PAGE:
Twitter Explains 'onMouseOver' Security Breach

Bob Lord from the Twitter security team explained the security breach on Twitter.com that occurred early Tuesday morning — in which users who hovered over links were directed to suspect Web sites and spam messages were automatically generated and retweeted — in a post on the Twitter Blog:

The short story: This morning at 2:54 a.m. PT, Twitter was notified of a security exploit that surfaced about a half-hour before that, and we immediately went to work on fixing it. By 7 a.m. PT, the primary issue was solved. And, by 9:15 a.m. PT, a more minor but related issue tied to hovercards was also fixed.

The longer story: The security exploit that caused problems this morning Pacific time was caused by cross-site scripting (XSS). Cross-site scripting is the practice of placing code from an untrusted Web site into another one. In this case, users submitted JavaScript code as plain text into a Tweet that could be executed in the browser of another user.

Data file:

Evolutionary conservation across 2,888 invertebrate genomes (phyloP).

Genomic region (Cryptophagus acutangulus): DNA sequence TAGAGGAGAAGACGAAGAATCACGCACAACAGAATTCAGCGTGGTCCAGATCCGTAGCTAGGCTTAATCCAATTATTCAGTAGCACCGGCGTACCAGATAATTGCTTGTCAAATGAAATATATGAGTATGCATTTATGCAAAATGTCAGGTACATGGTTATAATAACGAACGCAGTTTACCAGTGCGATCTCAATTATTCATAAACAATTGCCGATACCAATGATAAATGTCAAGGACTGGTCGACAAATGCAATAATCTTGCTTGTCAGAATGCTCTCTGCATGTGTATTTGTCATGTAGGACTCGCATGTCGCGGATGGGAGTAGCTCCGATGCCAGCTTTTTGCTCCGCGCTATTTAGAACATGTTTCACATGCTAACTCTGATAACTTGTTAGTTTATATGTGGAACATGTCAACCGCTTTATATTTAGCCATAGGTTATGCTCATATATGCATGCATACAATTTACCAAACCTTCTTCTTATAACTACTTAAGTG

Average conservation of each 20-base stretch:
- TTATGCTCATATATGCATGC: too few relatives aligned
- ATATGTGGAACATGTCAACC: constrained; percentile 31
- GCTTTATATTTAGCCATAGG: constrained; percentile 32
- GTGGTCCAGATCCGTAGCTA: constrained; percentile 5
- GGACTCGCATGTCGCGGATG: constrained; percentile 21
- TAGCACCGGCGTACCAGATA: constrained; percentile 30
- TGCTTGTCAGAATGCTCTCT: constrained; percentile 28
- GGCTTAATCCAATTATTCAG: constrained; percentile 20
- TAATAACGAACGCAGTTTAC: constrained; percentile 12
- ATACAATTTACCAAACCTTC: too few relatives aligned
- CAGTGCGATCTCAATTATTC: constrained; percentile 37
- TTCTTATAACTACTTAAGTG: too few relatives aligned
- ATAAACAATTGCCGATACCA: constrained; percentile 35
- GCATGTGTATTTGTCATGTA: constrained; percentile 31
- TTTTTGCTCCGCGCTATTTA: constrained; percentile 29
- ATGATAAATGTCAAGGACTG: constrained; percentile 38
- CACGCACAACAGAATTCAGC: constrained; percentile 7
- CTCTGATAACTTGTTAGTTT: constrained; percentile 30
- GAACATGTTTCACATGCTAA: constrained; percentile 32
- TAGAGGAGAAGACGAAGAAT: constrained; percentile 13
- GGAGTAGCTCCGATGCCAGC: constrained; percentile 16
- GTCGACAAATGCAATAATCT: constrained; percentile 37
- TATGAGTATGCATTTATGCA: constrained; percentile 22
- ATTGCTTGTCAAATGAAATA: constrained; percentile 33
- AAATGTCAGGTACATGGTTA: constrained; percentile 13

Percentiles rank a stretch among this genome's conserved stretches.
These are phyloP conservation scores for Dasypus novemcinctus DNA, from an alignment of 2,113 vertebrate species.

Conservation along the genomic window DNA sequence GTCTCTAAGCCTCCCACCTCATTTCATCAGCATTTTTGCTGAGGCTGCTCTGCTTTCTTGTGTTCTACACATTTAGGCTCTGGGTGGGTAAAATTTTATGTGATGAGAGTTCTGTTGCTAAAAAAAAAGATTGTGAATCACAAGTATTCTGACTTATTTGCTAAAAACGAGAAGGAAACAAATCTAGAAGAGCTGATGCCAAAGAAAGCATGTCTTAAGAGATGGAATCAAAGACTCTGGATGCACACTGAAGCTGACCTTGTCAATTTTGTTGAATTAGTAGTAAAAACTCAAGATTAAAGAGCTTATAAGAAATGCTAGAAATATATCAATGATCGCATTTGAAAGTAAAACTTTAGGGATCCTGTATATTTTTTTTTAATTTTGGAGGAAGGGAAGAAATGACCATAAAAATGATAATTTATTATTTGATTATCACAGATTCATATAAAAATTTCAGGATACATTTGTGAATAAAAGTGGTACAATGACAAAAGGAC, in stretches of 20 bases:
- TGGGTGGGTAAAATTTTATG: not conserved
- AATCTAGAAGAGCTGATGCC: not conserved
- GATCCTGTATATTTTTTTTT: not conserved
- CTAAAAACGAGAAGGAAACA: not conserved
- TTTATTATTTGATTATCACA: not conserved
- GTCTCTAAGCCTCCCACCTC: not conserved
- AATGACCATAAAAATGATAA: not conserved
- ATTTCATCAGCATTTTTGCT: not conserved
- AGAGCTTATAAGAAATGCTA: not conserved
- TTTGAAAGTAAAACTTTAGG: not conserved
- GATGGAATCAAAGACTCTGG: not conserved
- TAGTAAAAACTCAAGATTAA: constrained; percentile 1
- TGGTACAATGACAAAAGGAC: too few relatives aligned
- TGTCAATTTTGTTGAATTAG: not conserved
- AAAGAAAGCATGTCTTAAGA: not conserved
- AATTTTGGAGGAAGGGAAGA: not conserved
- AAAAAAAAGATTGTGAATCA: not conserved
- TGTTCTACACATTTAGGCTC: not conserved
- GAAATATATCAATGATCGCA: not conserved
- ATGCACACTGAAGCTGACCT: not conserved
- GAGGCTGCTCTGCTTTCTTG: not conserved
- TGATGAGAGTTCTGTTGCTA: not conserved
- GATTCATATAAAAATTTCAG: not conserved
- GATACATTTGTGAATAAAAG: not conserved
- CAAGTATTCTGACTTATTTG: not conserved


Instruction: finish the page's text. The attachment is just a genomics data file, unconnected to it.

We discovered and patched this issue last month. However, a recent site update (unrelated to new Twitter) unknowingly resurfaced it.

Early this morning, a user noticed the security hole and took advantage of it on Twitter.com. First, someone created an account that exploited the issue by turning Tweets different colors and causing a pop-up box with text to appear when someone hovered over the link in the Tweet. This is why folks are referring to this an “onMouseOver” flaw — the exploit occurred when someone moused over a link.

Other users took this one step further and added code that caused people to retweet the original Tweet without their knowledge.

This exploit affected Twitter.com and did not impact our mobile Web site or our mobile applications. The vast majority of exploits related to this incident fell under the prank or promotional categories. Users may still see strange retweets in their timelines caused by the exploit. However, we are not aware of any issues related to it that would cause harm to computers or their accounts. And, there is no need to change passwords because user account information was not compromised through this exploit.

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